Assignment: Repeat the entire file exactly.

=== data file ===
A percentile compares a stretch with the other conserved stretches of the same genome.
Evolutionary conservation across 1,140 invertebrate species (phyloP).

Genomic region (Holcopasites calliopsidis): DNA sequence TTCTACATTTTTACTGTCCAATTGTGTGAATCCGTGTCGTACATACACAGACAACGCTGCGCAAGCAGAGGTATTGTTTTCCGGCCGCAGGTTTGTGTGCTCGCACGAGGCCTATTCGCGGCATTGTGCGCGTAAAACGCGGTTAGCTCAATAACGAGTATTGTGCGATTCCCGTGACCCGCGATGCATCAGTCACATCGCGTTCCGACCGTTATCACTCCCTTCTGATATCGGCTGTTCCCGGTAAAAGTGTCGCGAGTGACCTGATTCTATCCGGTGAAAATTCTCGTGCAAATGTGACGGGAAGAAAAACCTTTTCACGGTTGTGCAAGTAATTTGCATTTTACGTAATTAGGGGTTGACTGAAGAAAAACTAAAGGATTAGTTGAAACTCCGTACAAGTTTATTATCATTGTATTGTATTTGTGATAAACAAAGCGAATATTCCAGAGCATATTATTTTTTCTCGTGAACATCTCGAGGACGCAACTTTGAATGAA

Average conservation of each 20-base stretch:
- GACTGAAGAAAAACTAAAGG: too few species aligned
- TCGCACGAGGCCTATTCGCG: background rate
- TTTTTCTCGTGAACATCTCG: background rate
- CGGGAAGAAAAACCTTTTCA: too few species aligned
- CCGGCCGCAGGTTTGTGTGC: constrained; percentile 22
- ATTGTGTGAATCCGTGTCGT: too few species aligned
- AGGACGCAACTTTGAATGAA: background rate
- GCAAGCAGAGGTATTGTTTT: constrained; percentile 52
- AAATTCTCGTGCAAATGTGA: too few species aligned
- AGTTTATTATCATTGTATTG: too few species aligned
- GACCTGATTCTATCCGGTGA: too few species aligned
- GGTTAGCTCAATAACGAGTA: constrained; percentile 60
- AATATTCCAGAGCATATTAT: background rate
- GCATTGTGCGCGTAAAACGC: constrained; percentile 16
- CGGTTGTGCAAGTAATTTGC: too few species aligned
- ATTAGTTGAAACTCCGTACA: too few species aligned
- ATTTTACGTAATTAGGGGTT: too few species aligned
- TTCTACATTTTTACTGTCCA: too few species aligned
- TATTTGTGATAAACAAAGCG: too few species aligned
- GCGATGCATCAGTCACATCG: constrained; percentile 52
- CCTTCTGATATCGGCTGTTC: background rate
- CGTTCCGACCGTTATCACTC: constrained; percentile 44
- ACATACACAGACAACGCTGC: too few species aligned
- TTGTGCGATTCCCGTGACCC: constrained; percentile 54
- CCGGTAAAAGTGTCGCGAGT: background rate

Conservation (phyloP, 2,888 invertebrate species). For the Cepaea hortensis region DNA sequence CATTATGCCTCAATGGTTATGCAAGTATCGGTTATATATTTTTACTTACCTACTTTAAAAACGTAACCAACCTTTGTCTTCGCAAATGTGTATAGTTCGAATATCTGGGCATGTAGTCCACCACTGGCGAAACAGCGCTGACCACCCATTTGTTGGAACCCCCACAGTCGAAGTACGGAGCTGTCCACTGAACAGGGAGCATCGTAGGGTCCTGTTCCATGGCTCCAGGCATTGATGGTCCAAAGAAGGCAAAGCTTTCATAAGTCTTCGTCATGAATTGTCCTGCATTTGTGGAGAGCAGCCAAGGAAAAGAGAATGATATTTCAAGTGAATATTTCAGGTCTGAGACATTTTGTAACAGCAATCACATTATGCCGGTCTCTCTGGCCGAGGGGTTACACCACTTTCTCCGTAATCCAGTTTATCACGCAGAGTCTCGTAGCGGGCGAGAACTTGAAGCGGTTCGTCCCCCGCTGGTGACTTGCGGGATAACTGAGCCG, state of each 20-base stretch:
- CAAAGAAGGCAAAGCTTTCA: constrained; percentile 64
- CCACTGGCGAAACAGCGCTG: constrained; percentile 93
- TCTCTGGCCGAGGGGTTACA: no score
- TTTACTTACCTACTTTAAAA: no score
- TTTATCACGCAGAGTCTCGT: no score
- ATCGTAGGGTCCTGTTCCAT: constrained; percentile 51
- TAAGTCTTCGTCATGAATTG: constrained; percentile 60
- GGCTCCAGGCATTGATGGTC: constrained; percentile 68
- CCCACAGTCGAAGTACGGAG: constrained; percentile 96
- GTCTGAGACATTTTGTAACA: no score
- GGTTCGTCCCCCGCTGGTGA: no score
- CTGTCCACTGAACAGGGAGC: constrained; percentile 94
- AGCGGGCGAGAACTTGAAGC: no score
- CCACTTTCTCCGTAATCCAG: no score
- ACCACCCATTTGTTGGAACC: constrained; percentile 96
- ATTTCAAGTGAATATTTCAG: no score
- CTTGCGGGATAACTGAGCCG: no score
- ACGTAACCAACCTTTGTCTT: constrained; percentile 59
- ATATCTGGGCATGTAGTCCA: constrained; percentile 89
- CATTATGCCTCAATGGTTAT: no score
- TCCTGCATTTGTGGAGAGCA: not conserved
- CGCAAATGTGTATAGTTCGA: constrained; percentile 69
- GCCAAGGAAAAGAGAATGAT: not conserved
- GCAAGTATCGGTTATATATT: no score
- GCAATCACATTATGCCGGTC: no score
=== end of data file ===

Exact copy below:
A percentile compares a stretch with the other conserved stretches of the same genome.
Evolutionary conservation across 1,140 invertebrate species (phyloP).

Genomic region (Holcopasites calliopsidis): DNA sequence TTCTACATTTTTACTGTCCAATTGTGTGAATCCGTGTCGTACATACACAGACAACGCTGCGCAAGCAGAGGTATTGTTTTCCGGCCGCAGGTTTGTGTGCTCGCACGAGGCCTATTCGCGGCATTGTGCGCGTAAAACGCGGTTAGCTCAATAACGAGTATTGTGCGATTCCCGTGACCCGCGATGCATCAGTCACATCGCGTTCCGACCGTTATCACTCCCTTCTGATATCGGCTGTTCCCGGTAAAAGTGTCGCGAGTGACCTGATTCTATCCGGTGAAAATTCTCGTGCAAATGTGACGGGAAGAAAAACCTTTTCACGGTTGTGCAAGTAATTTGCATTTTACGTAATTAGGGGTTGACTGAAGAAAAACTAAAGGATTAGTTGAAACTCCGTACAAGTTTATTATCATTGTATTGTATTTGTGATAAACAAAGCGAATATTCCAGAGCATATTATTTTTTCTCGTGAACATCTCGAGGACGCAACTTTGAATGAA

Average conservation of each 20-base stretch:
- GACTGAAGAAAAACTAAAGG: too few species aligned
- TCGCACGAGGCCTATTCGCG: background rate
- TTTTTCTCGTGAACATCTCG: background rate
- CGGGAAGAAAAACCTTTTCA: too few species aligned
- CCGGCCGCAGGTTTGTGTGC: constrained; percentile 22
- ATTGTGTGAATCCGTGTCGT: too few species aligned
- AGGACGCAACTTTGAATGAA: background rate
- GCAAGCAGAGGTATTGTTTT: constrained; percentile 52
- AAATTCTCGTGCAAATGTGA: too few species aligned
- AGTTTATTATCATTGTATTG: too few species aligned
- GACCTGATTCTATCCGGTGA: too few species aligned
- GGTTAGCTCAATAACGAGTA: constrained; percentile 60
- AATATTCCAGAGCATATTAT: background rate
- GCATTGTGCGCGTAAAACGC: constrained; percentile 16
- CGGTTGTGCAAGTAATTTGC: too few species aligned
- ATTAGTTGAAACTCCGTACA: too few species aligned
- ATTTTACGTAATTAGGGGTT: too few species aligned
- TTCTACATTTTTACTGTCCA: too few species aligned
- TATTTGTGATAAACAAAGCG: too few species aligned
- GCGATGCATCAGTCACATCG: constrained; percentile 52
- CCTTCTGATATCGGCTGTTC: background rate
- CGTTCCGACCGTTATCACTC: constrained; percentile 44
- ACATACACAGACAACGCTGC: too few species aligned
- TTGTGCGATTCCCGTGACCC: constrained; percentile 54
- CCGGTAAAAGTGTCGCGAGT: background rate

Conservation (phyloP, 2,888 invertebrate species). For the Cepaea hortensis region DNA sequence CATTATGCCTCAATGGTTATGCAAGTATCGGTTATATATTTTTACTTACCTACTTTAAAAACGTAACCAACCTTTGTCTTCGCAAATGTGTATAGTTCGAATATCTGGGCATGTAGTCCACCACTGGCGAAACAGCGCTGACCACCCATTTGTTGGAACCCCCACAGTCGAAGTACGGAGCTGTCCACTGAACAGGGAGCATCGTAGGGTCCTGTTCCATGGCTCCAGGCATTGATGGTCCAAAGAAGGCAAAGCTTTCATAAGTCTTCGTCATGAATTGTCCTGCATTTGTGGAGAGCAGCCAAGGAAAAGAGAATGATATTTCAAGTGAATATTTCAGGTCTGAGACATTTTGTAACAGCAATCACATTATGCCGGTCTCTCTGGCCGAGGGGTTACACCACTTTCTCCGTAATCCAGTTTATCACGCAGAGTCTCGTAGCGGGCGAGAACTTGAAGCGGTTCGTCCCCCGCTGGTGACTTGCGGGATAACTGAGCCG, state of each 20-base stretch:
- CAAAGAAGGCAAAGCTTTCA: constrained; percentile 64
- CCACTGGCGAAACAGCGCTG: constrained; percentile 93
- TCTCTGGCCGAGGGGTTACA: no score
- TTTACTTACCTACTTTAAAA: no score
- TTTATCACGCAGAGTCTCGT: no score
- ATCGTAGGGTCCTGTTCCAT: constrained; percentile 51
- TAAGTCTTCGTCATGAATTG: constrained; percentile 60
- GGCTCCAGGCATTGATGGTC: constrained; percentile 68
- CCCACAGTCGAAGTACGGAG: constrained; percentile 96
- GTCTGAGACATTTTGTAACA: no score
- GGTTCGTCCCCCGCTGGTGA: no score
- CTGTCCACTGAACAGGGAGC: constrained; percentile 94
- AGCGGGCGAGAACTTGAAGC: no score
- CCACTTTCTCCGTAATCCAG: no score
- ACCACCCATTTGTTGGAACC: constrained; percentile 96
- ATTTCAAGTGAATATTTCAG: no score
- CTTGCGGGATAACTGAGCCG: no score
- ACGTAACCAACCTTTGTCTT: constrained; percentile 59
- ATATCTGGGCATGTAGTCCA: constrained; percentile 89
- CATTATGCCTCAATGGTTAT: no score
- TCCTGCATTTGTGGAGAGCA: not conserved
- CGCAAATGTGTATAGTTCGA: constrained; percentile 69
- GCCAAGGAAAAGAGAATGAT: not conserved
- GCAAGTATCGGTTATATATT: no score
- GCAATCACATTATGCCGGTC: no score